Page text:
Elated Families Welcome Soldiers Home to Maine

Jun 27, 2014

A dozen soldiers from the Maine Army National Guard's 133rd Engineer Battalion arrived home to their families today in Augusta. They are the first members of a survey and design team that's been serving in Afghanistan since last fall.

Many of the families of the soldiers had been waiting at the Armory for hours for the bus arriving from Fort Dix, N.J. Finally, a side door opened and the members of the 1035th Survey and Design Team marched in.

The soldiers lined up and were officially dismissed by Col. Jack Mosher, chief of staff for the Maine Army National Gaurd. Among those who were greeted by family members and friends was Sgt. Ryan Patrick Kelly, of Lewiston, who was reunited with his wife and son.

He says that after just over 300 days in Afghanistan, he was ready to come home and pursue a single goal: "Start my life over with my family... a new start," Kelly said.

Kelly's wife, Amanda, says her husband's deployment was not always easy for his family back home. She says she's grateful for the support of the extended family she has in all those associated with the guard.

"This is not my first time I've done this -- he's actually been deployed twice," Amanda Kelly said. "It's been a little difficult, but Army wives stick together, so we made it."

Kelly's unit conducted much of the survey work for several installations in Afghanistan, including Bagram Airfield, the largest Air Force construction project ever undertaken. He says his surroundings for the last year couldn't be more different than Maine.

"It's an experience that a lot of taxpayers in Maine and America do not get to see what's going on over there, but there's still a mission to be done and I'm proud to be part of that mission," Kelly said.

Major Mike Steinbuchel, the spokesman for the guard in Maine, says these soldiers have already undergone some preparation for returning to life in the states, and will continue to take part in a re-integration program.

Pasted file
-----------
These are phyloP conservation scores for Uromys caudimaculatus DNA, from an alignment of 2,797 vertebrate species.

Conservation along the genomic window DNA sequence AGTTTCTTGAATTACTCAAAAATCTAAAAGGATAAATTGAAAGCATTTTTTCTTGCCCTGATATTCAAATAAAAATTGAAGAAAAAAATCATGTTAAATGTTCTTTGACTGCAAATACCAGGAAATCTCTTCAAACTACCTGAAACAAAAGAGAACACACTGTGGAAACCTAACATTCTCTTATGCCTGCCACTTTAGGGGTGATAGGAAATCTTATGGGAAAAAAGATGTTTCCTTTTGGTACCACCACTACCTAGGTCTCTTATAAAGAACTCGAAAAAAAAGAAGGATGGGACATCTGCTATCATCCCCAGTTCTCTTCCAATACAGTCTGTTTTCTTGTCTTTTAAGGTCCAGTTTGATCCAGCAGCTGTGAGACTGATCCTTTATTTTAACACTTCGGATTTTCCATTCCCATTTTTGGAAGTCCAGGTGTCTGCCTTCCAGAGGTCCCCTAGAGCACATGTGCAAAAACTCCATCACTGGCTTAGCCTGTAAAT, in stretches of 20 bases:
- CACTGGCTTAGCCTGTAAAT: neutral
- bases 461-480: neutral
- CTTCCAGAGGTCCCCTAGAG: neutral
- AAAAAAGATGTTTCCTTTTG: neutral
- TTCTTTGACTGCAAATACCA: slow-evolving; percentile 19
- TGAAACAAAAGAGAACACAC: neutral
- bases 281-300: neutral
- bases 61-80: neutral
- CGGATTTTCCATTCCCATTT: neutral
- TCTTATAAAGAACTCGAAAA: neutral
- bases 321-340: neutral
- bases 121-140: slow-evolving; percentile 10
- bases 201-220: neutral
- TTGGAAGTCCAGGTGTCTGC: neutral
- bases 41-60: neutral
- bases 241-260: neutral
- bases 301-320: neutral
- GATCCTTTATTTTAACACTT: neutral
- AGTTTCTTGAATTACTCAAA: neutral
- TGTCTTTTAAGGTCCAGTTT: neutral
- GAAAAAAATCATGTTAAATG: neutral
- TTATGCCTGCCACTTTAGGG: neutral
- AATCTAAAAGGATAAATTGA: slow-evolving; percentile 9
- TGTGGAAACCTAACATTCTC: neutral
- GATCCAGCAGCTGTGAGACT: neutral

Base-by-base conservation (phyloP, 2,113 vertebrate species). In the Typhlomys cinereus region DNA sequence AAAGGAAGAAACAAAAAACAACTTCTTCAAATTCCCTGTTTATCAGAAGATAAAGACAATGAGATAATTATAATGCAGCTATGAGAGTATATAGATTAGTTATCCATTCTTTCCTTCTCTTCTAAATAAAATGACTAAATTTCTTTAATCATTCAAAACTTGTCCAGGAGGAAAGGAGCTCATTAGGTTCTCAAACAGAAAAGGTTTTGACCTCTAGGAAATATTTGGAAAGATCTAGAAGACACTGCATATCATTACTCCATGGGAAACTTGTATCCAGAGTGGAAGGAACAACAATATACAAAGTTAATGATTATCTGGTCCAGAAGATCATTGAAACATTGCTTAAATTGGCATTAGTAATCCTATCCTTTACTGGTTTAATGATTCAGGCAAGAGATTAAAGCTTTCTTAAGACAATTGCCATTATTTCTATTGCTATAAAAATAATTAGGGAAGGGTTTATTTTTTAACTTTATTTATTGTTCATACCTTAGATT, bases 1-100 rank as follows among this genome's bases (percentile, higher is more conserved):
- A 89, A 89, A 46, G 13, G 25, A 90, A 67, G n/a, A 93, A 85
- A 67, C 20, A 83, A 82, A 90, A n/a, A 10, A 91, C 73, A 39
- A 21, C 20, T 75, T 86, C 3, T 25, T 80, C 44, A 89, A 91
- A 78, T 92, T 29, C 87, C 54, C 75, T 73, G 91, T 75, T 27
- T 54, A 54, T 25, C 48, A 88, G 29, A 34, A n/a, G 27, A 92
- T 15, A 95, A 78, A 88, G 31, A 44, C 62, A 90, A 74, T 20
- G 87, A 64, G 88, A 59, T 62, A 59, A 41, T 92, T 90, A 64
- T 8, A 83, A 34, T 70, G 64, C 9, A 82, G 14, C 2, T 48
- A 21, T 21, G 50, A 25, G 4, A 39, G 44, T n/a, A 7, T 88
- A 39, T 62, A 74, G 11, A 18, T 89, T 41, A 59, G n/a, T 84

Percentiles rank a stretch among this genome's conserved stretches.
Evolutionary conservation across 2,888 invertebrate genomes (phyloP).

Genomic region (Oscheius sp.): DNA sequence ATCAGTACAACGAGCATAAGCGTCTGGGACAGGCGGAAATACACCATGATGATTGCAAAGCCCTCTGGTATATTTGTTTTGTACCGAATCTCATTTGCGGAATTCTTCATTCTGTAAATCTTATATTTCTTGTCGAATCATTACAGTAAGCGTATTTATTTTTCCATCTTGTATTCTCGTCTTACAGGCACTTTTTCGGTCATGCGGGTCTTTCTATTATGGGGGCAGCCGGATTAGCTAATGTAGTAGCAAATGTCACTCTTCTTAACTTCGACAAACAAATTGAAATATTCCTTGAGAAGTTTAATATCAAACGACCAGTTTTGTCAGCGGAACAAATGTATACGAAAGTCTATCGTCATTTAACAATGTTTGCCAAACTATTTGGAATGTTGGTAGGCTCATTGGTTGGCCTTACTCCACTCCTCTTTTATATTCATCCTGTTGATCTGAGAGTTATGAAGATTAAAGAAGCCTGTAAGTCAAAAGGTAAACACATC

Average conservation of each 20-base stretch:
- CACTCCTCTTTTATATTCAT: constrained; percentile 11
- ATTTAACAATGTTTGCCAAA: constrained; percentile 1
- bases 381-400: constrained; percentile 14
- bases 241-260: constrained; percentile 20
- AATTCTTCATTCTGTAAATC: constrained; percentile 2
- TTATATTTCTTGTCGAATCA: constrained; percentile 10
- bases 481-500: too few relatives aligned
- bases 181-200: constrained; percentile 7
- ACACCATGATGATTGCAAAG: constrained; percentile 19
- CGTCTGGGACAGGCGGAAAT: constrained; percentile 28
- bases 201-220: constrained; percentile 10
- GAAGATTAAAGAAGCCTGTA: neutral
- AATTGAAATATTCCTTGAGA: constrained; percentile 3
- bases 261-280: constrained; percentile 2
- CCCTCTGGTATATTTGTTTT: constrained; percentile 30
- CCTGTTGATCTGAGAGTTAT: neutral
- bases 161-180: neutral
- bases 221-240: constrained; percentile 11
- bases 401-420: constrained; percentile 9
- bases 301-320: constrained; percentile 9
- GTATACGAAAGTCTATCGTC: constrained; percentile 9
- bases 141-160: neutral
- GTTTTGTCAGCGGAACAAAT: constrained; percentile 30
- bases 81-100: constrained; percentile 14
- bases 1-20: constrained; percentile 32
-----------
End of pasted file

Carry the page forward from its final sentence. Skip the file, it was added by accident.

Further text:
"The Maine Army National Guard has something called the Yellow Ribbon Program," said Steinbuchel. "And the soldiers come back to us at the 30-, 60-, 90- and 120-day marks where we go through a series of reintegration steps. Some of those of steps include weekends with the families. They include just some time with the soldiers, a lot of administrative checks. And they they get back into the normal training cycle and they move forward from there."

Meanwhile, Steinbuchel says a larger contingent of soldiers from the 133rd Engineer Battalion will arrive next week. "We are still anticipating that the remainder of the battalion, which consists of the forward support company and the headquarters company, should be home early next week as they complete their duties and responsibilities at the demobilization station," Steinbuchel said.

The 133rd has garnered some attention in the news in recent months, around speculation that the unit could be relocated to Pennsylvania and replaced with an infantry unit. Maine Gov. Paul LePage has denied that there are any imminent plans for the battalion, which is scheduled to deploy a company once more in December.